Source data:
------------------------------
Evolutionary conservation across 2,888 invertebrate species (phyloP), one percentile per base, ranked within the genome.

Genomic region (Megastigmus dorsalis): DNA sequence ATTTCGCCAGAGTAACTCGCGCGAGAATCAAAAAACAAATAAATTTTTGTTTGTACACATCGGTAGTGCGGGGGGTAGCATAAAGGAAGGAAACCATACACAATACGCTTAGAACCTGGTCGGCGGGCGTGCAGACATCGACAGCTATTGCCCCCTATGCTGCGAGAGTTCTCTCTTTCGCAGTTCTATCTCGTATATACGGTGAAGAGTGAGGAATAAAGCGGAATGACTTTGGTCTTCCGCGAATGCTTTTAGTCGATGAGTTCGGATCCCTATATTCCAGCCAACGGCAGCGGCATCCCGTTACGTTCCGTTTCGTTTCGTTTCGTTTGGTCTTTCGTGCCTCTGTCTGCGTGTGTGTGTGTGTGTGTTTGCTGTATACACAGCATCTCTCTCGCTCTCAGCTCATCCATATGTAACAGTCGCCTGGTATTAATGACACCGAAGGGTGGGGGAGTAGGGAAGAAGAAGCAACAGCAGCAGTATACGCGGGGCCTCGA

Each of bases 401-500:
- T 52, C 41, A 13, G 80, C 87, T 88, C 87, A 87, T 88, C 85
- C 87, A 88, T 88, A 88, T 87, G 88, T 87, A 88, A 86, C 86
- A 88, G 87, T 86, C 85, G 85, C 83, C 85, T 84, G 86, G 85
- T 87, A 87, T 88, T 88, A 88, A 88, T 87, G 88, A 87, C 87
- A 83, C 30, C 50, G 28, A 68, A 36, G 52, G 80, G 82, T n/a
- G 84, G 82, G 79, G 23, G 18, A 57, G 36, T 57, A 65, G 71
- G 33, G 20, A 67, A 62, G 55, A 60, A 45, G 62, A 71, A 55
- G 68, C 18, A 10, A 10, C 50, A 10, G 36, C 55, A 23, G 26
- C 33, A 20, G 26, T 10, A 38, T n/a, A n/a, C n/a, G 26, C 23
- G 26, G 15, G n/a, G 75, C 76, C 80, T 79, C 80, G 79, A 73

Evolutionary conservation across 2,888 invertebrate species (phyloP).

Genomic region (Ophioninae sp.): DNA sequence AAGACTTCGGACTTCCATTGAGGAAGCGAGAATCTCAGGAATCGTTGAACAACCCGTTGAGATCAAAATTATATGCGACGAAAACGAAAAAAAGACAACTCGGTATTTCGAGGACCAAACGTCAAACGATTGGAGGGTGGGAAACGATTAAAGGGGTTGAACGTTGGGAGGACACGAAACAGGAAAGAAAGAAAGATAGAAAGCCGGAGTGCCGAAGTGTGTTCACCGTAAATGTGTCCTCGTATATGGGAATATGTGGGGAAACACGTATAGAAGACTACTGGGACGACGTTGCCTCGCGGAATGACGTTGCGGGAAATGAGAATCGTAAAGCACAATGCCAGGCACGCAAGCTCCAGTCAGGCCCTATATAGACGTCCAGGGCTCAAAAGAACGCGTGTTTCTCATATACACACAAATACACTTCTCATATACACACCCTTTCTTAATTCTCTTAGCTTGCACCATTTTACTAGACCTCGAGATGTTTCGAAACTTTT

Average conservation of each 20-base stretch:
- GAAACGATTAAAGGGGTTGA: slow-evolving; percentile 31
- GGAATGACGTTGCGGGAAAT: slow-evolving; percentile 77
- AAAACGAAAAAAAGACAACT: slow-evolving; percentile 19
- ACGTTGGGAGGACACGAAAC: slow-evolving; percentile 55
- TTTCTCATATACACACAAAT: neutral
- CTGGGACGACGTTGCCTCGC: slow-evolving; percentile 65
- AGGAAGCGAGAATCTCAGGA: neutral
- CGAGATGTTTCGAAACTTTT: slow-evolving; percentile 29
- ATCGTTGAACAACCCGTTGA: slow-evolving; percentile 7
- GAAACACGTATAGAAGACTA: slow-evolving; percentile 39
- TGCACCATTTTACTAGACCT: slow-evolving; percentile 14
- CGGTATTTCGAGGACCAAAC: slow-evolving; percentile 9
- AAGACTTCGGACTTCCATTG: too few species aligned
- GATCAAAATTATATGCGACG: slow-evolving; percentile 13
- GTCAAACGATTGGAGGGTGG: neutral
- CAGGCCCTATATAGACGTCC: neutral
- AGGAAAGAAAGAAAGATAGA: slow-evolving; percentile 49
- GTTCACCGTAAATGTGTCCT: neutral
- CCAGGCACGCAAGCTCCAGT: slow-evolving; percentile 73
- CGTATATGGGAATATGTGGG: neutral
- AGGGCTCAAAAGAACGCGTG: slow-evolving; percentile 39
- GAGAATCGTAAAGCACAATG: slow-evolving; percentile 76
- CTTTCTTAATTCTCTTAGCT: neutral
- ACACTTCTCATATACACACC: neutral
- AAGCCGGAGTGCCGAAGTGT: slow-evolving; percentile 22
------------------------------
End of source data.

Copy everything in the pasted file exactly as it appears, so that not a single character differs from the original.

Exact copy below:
Evolutionary conservation across 2,888 invertebrate species (phyloP), one percentile per base, ranked within the genome.

Genomic region (Megastigmus dorsalis): DNA sequence ATTTCGCCAGAGTAACTCGCGCGAGAATCAAAAAACAAATAAATTTTTGTTTGTACACATCGGTAGTGCGGGGGGTAGCATAAAGGAAGGAAACCATACACAATACGCTTAGAACCTGGTCGGCGGGCGTGCAGACATCGACAGCTATTGCCCCCTATGCTGCGAGAGTTCTCTCTTTCGCAGTTCTATCTCGTATATACGGTGAAGAGTGAGGAATAAAGCGGAATGACTTTGGTCTTCCGCGAATGCTTTTAGTCGATGAGTTCGGATCCCTATATTCCAGCCAACGGCAGCGGCATCCCGTTACGTTCCGTTTCGTTTCGTTTCGTTTGGTCTTTCGTGCCTCTGTCTGCGTGTGTGTGTGTGTGTGTTTGCTGTATACACAGCATCTCTCTCGCTCTCAGCTCATCCATATGTAACAGTCGCCTGGTATTAATGACACCGAAGGGTGGGGGAGTAGGGAAGAAGAAGCAACAGCAGCAGTATACGCGGGGCCTCGA

Each of bases 401-500:
- T 52, C 41, A 13, G 80, C 87, T 88, C 87, A 87, T 88, C 85
- C 87, A 88, T 88, A 88, T 87, G 88, T 87, A 88, A 86, C 86
- A 88, G 87, T 86, C 85, G 85, C 83, C 85, T 84, G 86, G 85
- T 87, A 87, T 88, T 88, A 88, A 88, T 87, G 88, A 87, C 87
- A 83, C 30, C 50, G 28, A 68, A 36, G 52, G 80, G 82, T n/a
- G 84, G 82, G 79, G 23, G 18, A 57, G 36, T 57, A 65, G 71
- G 33, G 20, A 67, A 62, G 55, A 60, A 45, G 62, A 71, A 55
- G 68, C 18, A 10, A 10, C 50, A 10, G 36, C 55, A 23, G 26
- C 33, A 20, G 26, T 10, A 38, T n/a, A n/a, C n/a, G 26, C 23
- G 26, G 15, G n/a, G 75, C 76, C 80, T 79, C 80, G 79, A 73

Evolutionary conservation across 2,888 invertebrate species (phyloP).

Genomic region (Ophioninae sp.): DNA sequence AAGACTTCGGACTTCCATTGAGGAAGCGAGAATCTCAGGAATCGTTGAACAACCCGTTGAGATCAAAATTATATGCGACGAAAACGAAAAAAAGACAACTCGGTATTTCGAGGACCAAACGTCAAACGATTGGAGGGTGGGAAACGATTAAAGGGGTTGAACGTTGGGAGGACACGAAACAGGAAAGAAAGAAAGATAGAAAGCCGGAGTGCCGAAGTGTGTTCACCGTAAATGTGTCCTCGTATATGGGAATATGTGGGGAAACACGTATAGAAGACTACTGGGACGACGTTGCCTCGCGGAATGACGTTGCGGGAAATGAGAATCGTAAAGCACAATGCCAGGCACGCAAGCTCCAGTCAGGCCCTATATAGACGTCCAGGGCTCAAAAGAACGCGTGTTTCTCATATACACACAAATACACTTCTCATATACACACCCTTTCTTAATTCTCTTAGCTTGCACCATTTTACTAGACCTCGAGATGTTTCGAAACTTTT

Average conservation of each 20-base stretch:
- GAAACGATTAAAGGGGTTGA: slow-evolving; percentile 31
- GGAATGACGTTGCGGGAAAT: slow-evolving; percentile 77
- AAAACGAAAAAAAGACAACT: slow-evolving; percentile 19
- ACGTTGGGAGGACACGAAAC: slow-evolving; percentile 55
- TTTCTCATATACACACAAAT: neutral
- CTGGGACGACGTTGCCTCGC: slow-evolving; percentile 65
- AGGAAGCGAGAATCTCAGGA: neutral
- CGAGATGTTTCGAAACTTTT: slow-evolving; percentile 29
- ATCGTTGAACAACCCGTTGA: slow-evolving; percentile 7
- GAAACACGTATAGAAGACTA: slow-evolving; percentile 39
- TGCACCATTTTACTAGACCT: slow-evolving; percentile 14
- CGGTATTTCGAGGACCAAAC: slow-evolving; percentile 9
- AAGACTTCGGACTTCCATTG: too few species aligned
- GATCAAAATTATATGCGACG: slow-evolving; percentile 13
- GTCAAACGATTGGAGGGTGG: neutral
- CAGGCCCTATATAGACGTCC: neutral
- AGGAAAGAAAGAAAGATAGA: slow-evolving; percentile 49
- GTTCACCGTAAATGTGTCCT: neutral
- CCAGGCACGCAAGCTCCAGT: slow-evolving; percentile 73
- CGTATATGGGAATATGTGGG: neutral
- AGGGCTCAAAAGAACGCGTG: slow-evolving; percentile 39
- GAGAATCGTAAAGCACAATG: slow-evolving; percentile 76
- CTTTCTTAATTCTCTTAGCT: neutral
- ACACTTCTCATATACACACC: neutral
- AAGCCGGAGTGCCGAAGTGT: slow-evolving; percentile 22